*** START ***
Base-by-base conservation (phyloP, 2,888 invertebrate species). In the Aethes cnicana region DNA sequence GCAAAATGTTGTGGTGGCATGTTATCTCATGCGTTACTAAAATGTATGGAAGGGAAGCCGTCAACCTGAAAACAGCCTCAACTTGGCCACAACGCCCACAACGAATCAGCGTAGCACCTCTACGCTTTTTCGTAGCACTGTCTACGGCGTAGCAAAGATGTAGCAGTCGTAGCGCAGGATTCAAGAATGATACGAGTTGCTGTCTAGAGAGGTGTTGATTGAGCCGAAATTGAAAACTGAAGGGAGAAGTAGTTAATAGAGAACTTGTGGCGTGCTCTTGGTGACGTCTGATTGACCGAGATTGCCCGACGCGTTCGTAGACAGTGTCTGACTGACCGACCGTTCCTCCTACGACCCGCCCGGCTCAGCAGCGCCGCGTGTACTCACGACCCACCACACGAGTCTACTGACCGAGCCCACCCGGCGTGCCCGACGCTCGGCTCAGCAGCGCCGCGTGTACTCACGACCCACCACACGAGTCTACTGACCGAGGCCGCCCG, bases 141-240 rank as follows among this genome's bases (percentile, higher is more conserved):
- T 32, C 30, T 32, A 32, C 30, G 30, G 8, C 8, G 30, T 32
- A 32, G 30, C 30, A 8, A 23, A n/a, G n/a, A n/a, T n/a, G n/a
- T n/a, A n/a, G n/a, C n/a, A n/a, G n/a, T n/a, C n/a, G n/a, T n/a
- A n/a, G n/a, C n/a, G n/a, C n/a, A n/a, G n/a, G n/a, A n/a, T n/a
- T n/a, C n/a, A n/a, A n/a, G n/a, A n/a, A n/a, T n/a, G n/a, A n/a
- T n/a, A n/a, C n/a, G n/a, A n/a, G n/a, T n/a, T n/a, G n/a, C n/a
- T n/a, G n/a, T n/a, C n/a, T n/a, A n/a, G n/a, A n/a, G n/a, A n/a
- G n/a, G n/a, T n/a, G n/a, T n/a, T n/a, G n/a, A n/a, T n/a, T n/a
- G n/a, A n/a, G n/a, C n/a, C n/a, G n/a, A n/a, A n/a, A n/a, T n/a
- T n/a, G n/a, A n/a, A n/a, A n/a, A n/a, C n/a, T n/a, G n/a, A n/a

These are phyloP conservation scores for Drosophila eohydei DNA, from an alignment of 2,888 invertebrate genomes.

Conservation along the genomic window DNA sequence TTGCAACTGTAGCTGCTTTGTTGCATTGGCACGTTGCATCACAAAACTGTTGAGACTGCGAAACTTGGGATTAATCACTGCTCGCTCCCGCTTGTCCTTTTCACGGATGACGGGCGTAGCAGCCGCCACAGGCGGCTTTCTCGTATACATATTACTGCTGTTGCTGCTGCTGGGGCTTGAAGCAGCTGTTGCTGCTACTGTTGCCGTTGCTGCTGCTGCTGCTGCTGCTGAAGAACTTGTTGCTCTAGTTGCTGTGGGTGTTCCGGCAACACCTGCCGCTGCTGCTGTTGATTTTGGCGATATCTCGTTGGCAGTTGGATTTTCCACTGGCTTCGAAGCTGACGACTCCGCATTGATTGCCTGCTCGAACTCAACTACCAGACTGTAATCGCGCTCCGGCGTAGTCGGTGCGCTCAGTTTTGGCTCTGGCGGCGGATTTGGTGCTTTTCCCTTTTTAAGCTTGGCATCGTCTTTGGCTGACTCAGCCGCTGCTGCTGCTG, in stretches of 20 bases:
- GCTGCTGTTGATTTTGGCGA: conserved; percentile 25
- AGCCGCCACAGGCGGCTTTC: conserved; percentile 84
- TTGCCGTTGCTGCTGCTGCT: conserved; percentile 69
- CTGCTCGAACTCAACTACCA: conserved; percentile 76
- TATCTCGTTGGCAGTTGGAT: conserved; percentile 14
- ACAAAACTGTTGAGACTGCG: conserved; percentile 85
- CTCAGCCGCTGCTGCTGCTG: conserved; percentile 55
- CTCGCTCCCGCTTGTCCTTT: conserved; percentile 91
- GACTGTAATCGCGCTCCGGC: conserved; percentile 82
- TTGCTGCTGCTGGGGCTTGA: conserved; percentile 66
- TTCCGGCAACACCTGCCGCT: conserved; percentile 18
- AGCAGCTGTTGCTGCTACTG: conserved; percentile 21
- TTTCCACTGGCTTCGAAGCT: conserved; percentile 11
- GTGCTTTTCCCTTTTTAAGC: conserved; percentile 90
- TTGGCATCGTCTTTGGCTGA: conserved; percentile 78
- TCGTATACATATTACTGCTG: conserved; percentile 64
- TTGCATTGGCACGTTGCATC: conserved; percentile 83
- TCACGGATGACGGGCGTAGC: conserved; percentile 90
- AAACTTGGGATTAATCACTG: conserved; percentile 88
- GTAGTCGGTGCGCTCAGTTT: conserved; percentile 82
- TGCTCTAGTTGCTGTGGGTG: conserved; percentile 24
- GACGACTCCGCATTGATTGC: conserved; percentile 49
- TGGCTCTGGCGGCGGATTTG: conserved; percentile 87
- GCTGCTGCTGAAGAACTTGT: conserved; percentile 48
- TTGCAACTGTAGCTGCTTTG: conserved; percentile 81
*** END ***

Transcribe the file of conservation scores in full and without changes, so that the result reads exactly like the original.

Base-by-base conservation (phyloP, 2,888 invertebrate species). In the Aethes cnicana region DNA sequence GCAAAATGTTGTGGTGGCATGTTATCTCATGCGTTACTAAAATGTATGGAAGGGAAGCCGTCAACCTGAAAACAGCCTCAACTTGGCCACAACGCCCACAACGAATCAGCGTAGCACCTCTACGCTTTTTCGTAGCACTGTCTACGGCGTAGCAAAGATGTAGCAGTCGTAGCGCAGGATTCAAGAATGATACGAGTTGCTGTCTAGAGAGGTGTTGATTGAGCCGAAATTGAAAACTGAAGGGAGAAGTAGTTAATAGAGAACTTGTGGCGTGCTCTTGGTGACGTCTGATTGACCGAGATTGCCCGACGCGTTCGTAGACAGTGTCTGACTGACCGACCGTTCCTCCTACGACCCGCCCGGCTCAGCAGCGCCGCGTGTACTCACGACCCACCACACGAGTCTACTGACCGAGCCCACCCGGCGTGCCCGACGCTCGGCTCAGCAGCGCCGCGTGTACTCACGACCCACCACACGAGTCTACTGACCGAGGCCGCCCG, bases 141-240 rank as follows among this genome's bases (percentile, higher is more conserved):
- T 32, C 30, T 32, A 32, C 30, G 30, G 8, C 8, G 30, T 32
- A 32, G 30, C 30, A 8, A 23, A n/a, G n/a, A n/a, T n/a, G n/a
- T n/a, A n/a, G n/a, C n/a, A n/a, G n/a, T n/a, C n/a, G n/a, T n/a
- A n/a, G n/a, C n/a, G n/a, C n/a, A n/a, G n/a, G n/a, A n/a, T n/a
- T n/a, C n/a, A n/a, A n/a, G n/a, A n/a, A n/a, T n/a, G n/a, A n/a
- T n/a, A n/a, C n/a, G n/a, A n/a, G n/a, T n/a, T n/a, G n/a, C n/a
- T n/a, G n/a, T n/a, C n/a, T n/a, A n/a, G n/a, A n/a, G n/a, A n/a
- G n/a, G n/a, T n/a, G n/a, T n/a, T n/a, G n/a, A n/a, T n/a, T n/a
- G n/a, A n/a, G n/a, C n/a, C n/a, G n/a, A n/a, A n/a, A n/a, T n/a
- T n/a, G n/a, A n/a, A n/a, A n/a, A n/a, C n/a, T n/a, G n/a, A n/a

These are phyloP conservation scores for Drosophila eohydei DNA, from an alignment of 2,888 invertebrate genomes.

Conservation along the genomic window DNA sequence TTGCAACTGTAGCTGCTTTGTTGCATTGGCACGTTGCATCACAAAACTGTTGAGACTGCGAAACTTGGGATTAATCACTGCTCGCTCCCGCTTGTCCTTTTCACGGATGACGGGCGTAGCAGCCGCCACAGGCGGCTTTCTCGTATACATATTACTGCTGTTGCTGCTGCTGGGGCTTGAAGCAGCTGTTGCTGCTACTGTTGCCGTTGCTGCTGCTGCTGCTGCTGCTGAAGAACTTGTTGCTCTAGTTGCTGTGGGTGTTCCGGCAACACCTGCCGCTGCTGCTGTTGATTTTGGCGATATCTCGTTGGCAGTTGGATTTTCCACTGGCTTCGAAGCTGACGACTCCGCATTGATTGCCTGCTCGAACTCAACTACCAGACTGTAATCGCGCTCCGGCGTAGTCGGTGCGCTCAGTTTTGGCTCTGGCGGCGGATTTGGTGCTTTTCCCTTTTTAAGCTTGGCATCGTCTTTGGCTGACTCAGCCGCTGCTGCTGCTG, in stretches of 20 bases:
- GCTGCTGTTGATTTTGGCGA: conserved; percentile 25
- AGCCGCCACAGGCGGCTTTC: conserved; percentile 84
- TTGCCGTTGCTGCTGCTGCT: conserved; percentile 69
- CTGCTCGAACTCAACTACCA: conserved; percentile 76
- TATCTCGTTGGCAGTTGGAT: conserved; percentile 14
- ACAAAACTGTTGAGACTGCG: conserved; percentile 85
- CTCAGCCGCTGCTGCTGCTG: conserved; percentile 55
- CTCGCTCCCGCTTGTCCTTT: conserved; percentile 91
- GACTGTAATCGCGCTCCGGC: conserved; percentile 82
- TTGCTGCTGCTGGGGCTTGA: conserved; percentile 66
- TTCCGGCAACACCTGCCGCT: conserved; percentile 18
- AGCAGCTGTTGCTGCTACTG: conserved; percentile 21
- TTTCCACTGGCTTCGAAGCT: conserved; percentile 11
- GTGCTTTTCCCTTTTTAAGC: conserved; percentile 90
- TTGGCATCGTCTTTGGCTGA: conserved; percentile 78
- TCGTATACATATTACTGCTG: conserved; percentile 64
- TTGCATTGGCACGTTGCATC: conserved; percentile 83
- TCACGGATGACGGGCGTAGC: conserved; percentile 90
- AAACTTGGGATTAATCACTG: conserved; percentile 88
- GTAGTCGGTGCGCTCAGTTT: conserved; percentile 82
- TGCTCTAGTTGCTGTGGGTG: conserved; percentile 24
- GACGACTCCGCATTGATTGC: conserved; percentile 49
- TGGCTCTGGCGGCGGATTTG: conserved; percentile 87
- GCTGCTGCTGAAGAACTTGT: conserved; percentile 48
- TTGCAACTGTAGCTGCTTTG: conserved; percentile 81